Wednesday, April 2, 2008

From This Moment On

The Road to Emmaus is such a wonderful story. As I study it a couple segments jump out at me. When the un-recognized Jesus asks, "What things?" (. . have they been discussing?) the travelers STOP and stand still, "looking sad;" frozen in the moment, all action stilled by over-powering loss. It is the kind of pain that catches your breath in your throat. We've felt it at a friend's, parent's, spouse's, or child's death. Even the death of a dream can trigger the frozen response when it tears the future or a relationship away. Luke doesn't tell us how Jesus unfreezes these travelers but they continue telling their story. It seems to be a cathartic telling because the walking and talking continue and the dialogue gains energy. The travelers freeze once more but it is to stop Jesus and compel him into their home. Their moment of freedom comes as Jesus' gives thanks, breaks bread and gives it to them and in the breaking of bread he is known.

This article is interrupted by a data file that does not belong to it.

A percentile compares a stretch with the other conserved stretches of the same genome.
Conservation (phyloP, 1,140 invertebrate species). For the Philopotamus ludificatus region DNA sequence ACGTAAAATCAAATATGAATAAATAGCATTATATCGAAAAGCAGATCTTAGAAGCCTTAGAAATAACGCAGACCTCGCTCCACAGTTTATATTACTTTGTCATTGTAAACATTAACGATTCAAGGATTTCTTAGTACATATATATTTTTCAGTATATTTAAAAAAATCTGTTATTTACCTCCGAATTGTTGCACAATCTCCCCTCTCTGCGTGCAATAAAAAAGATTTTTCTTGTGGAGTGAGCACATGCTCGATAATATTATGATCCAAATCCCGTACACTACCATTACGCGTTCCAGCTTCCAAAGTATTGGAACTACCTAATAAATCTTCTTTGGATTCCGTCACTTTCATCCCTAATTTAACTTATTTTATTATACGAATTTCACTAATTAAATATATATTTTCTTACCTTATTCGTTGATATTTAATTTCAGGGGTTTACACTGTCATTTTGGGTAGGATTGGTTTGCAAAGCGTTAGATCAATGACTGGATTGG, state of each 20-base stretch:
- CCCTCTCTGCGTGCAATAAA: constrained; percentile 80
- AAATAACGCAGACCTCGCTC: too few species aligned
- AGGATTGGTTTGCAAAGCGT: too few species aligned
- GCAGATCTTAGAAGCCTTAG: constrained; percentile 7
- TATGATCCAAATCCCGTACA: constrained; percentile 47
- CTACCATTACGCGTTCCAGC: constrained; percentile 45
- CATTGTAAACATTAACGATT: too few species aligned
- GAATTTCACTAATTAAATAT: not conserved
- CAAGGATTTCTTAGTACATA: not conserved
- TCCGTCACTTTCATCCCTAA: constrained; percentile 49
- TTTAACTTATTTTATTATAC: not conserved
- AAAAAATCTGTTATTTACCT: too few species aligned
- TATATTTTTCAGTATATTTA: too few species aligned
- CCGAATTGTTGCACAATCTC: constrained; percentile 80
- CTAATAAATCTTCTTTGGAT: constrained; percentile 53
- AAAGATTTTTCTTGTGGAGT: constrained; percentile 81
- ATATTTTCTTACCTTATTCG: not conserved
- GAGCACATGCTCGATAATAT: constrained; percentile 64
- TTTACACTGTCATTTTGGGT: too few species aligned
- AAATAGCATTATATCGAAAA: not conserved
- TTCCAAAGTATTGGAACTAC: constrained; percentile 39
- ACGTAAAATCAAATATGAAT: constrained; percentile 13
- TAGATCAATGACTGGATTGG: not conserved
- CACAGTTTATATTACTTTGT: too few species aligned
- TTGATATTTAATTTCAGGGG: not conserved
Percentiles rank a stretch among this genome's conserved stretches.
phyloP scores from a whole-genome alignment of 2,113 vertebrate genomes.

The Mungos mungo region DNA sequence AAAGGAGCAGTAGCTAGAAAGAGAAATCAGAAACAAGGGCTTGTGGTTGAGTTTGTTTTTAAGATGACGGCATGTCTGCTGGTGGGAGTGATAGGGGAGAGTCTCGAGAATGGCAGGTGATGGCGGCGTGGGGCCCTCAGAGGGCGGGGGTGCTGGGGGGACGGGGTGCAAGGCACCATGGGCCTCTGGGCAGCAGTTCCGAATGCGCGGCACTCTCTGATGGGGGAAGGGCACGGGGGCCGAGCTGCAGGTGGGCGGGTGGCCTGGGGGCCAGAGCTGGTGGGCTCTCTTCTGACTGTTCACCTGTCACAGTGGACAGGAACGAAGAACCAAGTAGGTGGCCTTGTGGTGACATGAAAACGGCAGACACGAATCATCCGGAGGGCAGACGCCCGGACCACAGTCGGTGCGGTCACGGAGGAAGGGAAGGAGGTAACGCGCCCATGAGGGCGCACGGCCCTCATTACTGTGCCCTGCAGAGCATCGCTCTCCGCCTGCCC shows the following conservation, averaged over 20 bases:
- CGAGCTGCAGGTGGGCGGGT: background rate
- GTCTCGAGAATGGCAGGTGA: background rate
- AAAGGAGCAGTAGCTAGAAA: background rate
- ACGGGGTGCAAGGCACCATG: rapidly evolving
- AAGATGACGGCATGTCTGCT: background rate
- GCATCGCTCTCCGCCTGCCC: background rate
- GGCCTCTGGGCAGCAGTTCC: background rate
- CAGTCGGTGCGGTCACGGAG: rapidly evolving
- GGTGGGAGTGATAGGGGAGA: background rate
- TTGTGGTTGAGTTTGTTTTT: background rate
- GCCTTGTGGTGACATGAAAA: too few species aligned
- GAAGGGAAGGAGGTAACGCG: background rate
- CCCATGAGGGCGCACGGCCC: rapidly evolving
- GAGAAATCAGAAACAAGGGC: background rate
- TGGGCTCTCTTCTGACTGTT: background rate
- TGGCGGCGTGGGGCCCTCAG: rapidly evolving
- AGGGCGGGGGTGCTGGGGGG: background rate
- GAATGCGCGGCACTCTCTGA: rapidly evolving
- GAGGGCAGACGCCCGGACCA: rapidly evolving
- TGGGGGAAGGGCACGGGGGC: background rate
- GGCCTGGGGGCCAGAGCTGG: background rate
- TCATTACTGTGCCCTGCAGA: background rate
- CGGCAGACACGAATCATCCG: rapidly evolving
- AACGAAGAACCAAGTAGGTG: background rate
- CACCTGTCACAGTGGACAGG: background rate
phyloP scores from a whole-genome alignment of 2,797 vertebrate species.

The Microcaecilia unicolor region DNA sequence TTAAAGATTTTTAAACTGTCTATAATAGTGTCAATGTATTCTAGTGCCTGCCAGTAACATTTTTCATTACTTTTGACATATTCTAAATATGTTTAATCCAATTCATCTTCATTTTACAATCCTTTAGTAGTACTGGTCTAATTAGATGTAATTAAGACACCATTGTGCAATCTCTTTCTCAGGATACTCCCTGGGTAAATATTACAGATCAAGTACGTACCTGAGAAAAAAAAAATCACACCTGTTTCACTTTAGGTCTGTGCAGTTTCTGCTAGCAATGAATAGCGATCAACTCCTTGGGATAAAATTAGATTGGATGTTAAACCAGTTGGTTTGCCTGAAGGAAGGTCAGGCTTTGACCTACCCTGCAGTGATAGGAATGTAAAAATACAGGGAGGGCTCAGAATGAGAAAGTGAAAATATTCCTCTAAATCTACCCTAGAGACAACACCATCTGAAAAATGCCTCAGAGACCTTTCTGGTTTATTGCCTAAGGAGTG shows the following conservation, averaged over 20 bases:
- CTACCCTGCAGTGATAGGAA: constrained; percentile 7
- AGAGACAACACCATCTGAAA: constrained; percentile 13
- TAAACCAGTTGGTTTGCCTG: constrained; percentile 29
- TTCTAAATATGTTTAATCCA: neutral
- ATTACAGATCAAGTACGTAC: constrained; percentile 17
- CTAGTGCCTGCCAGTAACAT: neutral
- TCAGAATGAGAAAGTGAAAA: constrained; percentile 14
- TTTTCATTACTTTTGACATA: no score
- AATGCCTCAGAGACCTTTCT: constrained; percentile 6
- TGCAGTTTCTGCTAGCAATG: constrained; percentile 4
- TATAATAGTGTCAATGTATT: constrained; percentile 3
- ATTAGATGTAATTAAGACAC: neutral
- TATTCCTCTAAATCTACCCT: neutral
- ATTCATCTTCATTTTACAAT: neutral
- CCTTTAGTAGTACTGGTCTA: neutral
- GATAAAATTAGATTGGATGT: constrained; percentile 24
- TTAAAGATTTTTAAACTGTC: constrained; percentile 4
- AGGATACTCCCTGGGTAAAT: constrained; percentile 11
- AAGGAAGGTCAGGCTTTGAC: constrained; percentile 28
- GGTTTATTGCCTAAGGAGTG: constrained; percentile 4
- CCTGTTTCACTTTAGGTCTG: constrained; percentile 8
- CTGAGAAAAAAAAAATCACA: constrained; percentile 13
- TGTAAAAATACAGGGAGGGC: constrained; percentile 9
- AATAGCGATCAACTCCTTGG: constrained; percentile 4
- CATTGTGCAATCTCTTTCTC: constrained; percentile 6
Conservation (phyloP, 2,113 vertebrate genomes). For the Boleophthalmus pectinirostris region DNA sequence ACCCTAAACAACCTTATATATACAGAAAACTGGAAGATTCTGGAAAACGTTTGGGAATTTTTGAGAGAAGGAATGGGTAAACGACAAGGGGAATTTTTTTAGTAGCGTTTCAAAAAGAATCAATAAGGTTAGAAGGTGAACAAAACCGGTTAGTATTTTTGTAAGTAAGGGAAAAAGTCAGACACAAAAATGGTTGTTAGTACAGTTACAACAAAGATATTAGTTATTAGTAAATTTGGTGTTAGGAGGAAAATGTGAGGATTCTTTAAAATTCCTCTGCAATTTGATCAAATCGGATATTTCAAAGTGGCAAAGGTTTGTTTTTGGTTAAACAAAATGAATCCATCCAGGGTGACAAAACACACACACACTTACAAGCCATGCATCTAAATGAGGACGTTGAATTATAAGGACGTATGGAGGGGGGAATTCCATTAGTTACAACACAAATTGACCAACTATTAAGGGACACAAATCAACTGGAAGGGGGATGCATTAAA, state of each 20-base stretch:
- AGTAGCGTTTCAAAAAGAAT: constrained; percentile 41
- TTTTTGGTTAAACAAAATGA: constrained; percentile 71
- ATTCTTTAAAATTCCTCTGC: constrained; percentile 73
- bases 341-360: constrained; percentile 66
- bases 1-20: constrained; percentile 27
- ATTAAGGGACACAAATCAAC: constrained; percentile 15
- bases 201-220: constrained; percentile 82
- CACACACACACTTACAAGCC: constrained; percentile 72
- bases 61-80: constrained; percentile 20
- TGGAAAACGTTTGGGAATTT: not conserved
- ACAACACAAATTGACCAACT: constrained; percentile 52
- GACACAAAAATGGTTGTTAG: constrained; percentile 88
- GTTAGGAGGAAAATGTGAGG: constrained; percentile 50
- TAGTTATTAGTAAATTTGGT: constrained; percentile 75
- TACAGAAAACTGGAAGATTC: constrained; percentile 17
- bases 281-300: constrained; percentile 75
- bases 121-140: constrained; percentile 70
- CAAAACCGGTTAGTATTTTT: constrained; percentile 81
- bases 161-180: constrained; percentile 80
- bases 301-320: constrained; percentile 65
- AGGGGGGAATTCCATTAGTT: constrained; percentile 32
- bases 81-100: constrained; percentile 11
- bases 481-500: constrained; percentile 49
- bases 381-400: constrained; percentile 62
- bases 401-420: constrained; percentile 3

When we know Jesus and are known by Jesus, it is a moment frozen in time; a moment of transformation after which nothing is the same. It may be a dramatic reversal of direction or a moment of enlightened awareness when our hearts are touched, opened, and transformed.

Of course, the joyful response to such new vision and new direction is to jump up and run to tell everyone we know. . isn't it?
If so, we never tire of telling the story.
If not, why are we still frozen?

1 comment:

will smama said...

Your first paragraph is very helpful to me in the midst of my sermon writing process. I was having trouble expressing why the disciples stopping made such an impact on me as I read this text. Thank you for the insight.

And welcome to revgals!